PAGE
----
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Fig3825
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Thanks Jal and Bobber. I think I know what I'm going to do. I figured the tomatoes needed thinning for sure as well as the corn. Glad to hear the squash may still do well if two are on top of each other. I'd rather leave them both and see what happens. As I said, I have 4 planting locations in one bed that are squash. 2 of the 4 locations have only one plant and 2 of the locations have two plants. Fortunately, both locations that have two are at the end of the bed and are in corners, so they can overflow the edges of the bed with no problems. I'm hoping for decent weather tomorrow, so I'll take some snaps.

I grow my cucumbers vertically on my 7' trellis, but there are about 18 seeds that came up - I planted 2 seeds per hole and planted 3 each of 3 different varieties - so 18 total plants in a 4' row. I didn't expect them all to come up, but every single one of them did. I think I'm going to take out the smaller of the two in each pair, leaving only 9 plants (3 of each variety) to grow up the trellis.

Unfortunately, while I have a massive yard anything left outside the fence gets munched to nubs by the rabbits or squirrels and I really don't have room to move anything. So I'm just going to try to maintain content with what I have and see how things go.

Thanks again for the advice!

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jal_ut
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Bobberman sez, " Corn is hard to transplant. "

I don't agree. Corn is quite easy to transplant as long as it is under 3 or 4 inches tall. Dig a hole to put the plant, then with your garden trowel just go lift the one you are moving out of the ground and go put it in the hole and fill in around it. Try to keep soil on the roots as you move it. Water. Of course if you have two real close together it is hard to get one without damaging the roots of the other. I moved about 30 like that this season, and they didn't act like anything had even happened. Just kept on growing.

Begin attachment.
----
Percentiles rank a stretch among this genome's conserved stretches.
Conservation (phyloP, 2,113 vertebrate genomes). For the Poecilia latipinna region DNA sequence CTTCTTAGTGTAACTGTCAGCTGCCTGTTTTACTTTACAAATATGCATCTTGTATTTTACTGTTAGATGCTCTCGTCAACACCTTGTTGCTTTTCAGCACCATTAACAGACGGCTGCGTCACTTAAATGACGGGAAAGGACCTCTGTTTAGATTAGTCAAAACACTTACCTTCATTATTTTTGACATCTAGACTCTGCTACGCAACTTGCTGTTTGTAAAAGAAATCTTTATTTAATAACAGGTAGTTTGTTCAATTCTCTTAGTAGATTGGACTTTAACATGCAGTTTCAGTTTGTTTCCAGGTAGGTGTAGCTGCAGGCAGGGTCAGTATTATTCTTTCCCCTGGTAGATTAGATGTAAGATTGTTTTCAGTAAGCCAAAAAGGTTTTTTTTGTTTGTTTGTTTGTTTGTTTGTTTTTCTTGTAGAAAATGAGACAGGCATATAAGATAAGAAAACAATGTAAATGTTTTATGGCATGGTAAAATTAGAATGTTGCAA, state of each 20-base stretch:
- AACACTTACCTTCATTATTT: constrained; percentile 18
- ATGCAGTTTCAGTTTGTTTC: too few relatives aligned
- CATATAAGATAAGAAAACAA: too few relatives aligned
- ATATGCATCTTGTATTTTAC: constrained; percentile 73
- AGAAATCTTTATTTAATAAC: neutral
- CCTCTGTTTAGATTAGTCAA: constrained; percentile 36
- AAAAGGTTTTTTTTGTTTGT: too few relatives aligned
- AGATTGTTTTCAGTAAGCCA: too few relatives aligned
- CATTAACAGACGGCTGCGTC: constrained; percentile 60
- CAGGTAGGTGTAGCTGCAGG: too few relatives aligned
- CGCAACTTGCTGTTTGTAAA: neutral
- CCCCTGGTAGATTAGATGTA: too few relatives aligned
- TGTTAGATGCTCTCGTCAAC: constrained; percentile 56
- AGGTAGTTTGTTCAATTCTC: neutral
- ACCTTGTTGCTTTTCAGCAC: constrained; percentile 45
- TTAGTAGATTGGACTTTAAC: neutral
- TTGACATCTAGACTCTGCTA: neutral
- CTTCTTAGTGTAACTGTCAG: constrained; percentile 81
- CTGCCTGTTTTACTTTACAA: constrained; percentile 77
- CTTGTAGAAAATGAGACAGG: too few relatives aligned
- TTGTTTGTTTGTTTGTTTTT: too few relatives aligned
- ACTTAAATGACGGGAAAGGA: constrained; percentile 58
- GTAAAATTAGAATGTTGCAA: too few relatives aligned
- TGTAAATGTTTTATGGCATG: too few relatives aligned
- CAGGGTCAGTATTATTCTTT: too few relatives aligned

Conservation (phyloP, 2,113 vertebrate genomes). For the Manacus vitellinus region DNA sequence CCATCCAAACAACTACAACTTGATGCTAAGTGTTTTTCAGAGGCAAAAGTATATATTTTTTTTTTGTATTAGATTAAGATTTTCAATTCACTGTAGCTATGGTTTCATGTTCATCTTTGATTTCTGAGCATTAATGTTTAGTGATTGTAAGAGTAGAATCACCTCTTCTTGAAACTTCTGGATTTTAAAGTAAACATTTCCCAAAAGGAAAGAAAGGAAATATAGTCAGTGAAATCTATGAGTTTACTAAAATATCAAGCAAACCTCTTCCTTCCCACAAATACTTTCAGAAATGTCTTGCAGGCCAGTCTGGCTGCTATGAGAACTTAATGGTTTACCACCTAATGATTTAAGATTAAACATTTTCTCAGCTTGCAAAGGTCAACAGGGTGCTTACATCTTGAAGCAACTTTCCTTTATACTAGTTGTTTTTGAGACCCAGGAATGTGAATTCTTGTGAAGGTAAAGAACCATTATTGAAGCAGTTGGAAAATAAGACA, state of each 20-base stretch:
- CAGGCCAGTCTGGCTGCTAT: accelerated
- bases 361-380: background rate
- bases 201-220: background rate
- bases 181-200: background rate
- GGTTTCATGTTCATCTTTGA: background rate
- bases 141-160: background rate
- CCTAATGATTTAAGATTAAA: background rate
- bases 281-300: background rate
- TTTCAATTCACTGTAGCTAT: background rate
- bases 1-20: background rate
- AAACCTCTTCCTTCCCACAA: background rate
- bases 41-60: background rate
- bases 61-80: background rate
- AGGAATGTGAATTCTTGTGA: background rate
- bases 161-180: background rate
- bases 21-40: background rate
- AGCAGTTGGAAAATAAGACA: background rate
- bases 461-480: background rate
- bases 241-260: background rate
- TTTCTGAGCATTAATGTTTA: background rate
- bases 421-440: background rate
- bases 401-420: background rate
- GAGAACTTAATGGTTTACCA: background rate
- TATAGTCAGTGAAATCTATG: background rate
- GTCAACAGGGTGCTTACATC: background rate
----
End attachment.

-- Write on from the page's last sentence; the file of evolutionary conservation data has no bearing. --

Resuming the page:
Gardening at 5000 feet elevation, zone 4/5 Northern Utah, Frost free from May 25 to September 8 +/-

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jal_ut
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About corn. It seems that one plant every 8 to 12 inches in a row and rows 30 to 36 inches apart works well. Many other different schemes have been tried. It is my experience however that if you get it too close, some of the stalks will only have one ear and some none. Corn given enough space will have two ears per stalk and they will be nice full ears. When you see this with your variety, remember the formula.

Corn grown too sparse will sometimes not get pollen on all the silks and you will have ears with patchy kernels.

Just how much crowding corn can stand varies with the variety too.

My recommendation is plant rows 30 inches apart and two or three rows if possible. Plants 8 to 12 inches apart in the rows. This has worked well for me with a number of varieties of sweet corn.

Another plan that is working for one gardener is: In a raised bed 4 feet by 12 feet, put one plant per square foot in the whole bed. IOW 48 plants. This should get you 96 ears of corn max. Perhaps a little less. I am afraid that if you followed that density in a bed any wider than 4 feet, you may get lots of stalks that didn't get any ears on them.

Corn is a large plant. It may get 6 feet or more tall. Its roots go out over 4 feet in all directions and about as deep as the plant is tall. It takes sunshine, warm temps, water, fertile soil and a breeze to bring the CO2 for corn to grow well. Give it what it needs and watch it grow. It is amazing.
Gardening at 5000 feet elevation, zone 4/5 Northern Utah, Frost free from May 25 to September 8 +/-